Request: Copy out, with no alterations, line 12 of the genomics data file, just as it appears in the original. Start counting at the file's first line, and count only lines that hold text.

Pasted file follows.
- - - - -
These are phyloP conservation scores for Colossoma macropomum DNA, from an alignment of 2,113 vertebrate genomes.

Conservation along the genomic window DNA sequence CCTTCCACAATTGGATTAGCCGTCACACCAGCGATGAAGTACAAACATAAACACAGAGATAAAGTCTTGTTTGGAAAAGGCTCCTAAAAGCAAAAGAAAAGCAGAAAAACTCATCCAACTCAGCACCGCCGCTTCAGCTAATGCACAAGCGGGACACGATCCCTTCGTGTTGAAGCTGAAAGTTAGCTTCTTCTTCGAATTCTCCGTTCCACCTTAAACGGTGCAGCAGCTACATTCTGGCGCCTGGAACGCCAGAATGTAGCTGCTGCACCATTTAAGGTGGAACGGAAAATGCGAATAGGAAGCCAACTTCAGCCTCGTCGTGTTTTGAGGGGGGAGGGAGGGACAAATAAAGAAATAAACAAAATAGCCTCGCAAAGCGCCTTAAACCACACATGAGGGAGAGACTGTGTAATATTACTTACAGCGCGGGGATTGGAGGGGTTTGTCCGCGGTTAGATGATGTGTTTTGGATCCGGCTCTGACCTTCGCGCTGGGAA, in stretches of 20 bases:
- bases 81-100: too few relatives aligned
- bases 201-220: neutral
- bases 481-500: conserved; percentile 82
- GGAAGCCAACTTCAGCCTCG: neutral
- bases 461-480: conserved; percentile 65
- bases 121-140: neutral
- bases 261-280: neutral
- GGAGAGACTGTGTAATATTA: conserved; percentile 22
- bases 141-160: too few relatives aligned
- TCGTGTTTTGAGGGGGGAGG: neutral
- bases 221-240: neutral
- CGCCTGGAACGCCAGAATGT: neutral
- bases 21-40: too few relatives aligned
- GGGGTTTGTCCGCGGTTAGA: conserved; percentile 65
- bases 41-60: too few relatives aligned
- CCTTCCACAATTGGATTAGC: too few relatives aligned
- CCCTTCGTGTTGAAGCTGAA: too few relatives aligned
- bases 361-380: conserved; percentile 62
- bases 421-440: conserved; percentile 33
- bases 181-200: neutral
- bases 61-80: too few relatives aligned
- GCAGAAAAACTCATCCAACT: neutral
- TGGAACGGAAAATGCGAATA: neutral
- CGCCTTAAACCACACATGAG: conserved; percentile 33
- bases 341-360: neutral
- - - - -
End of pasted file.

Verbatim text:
- TCGTGTTTTGAGGGGGGAGG: neutral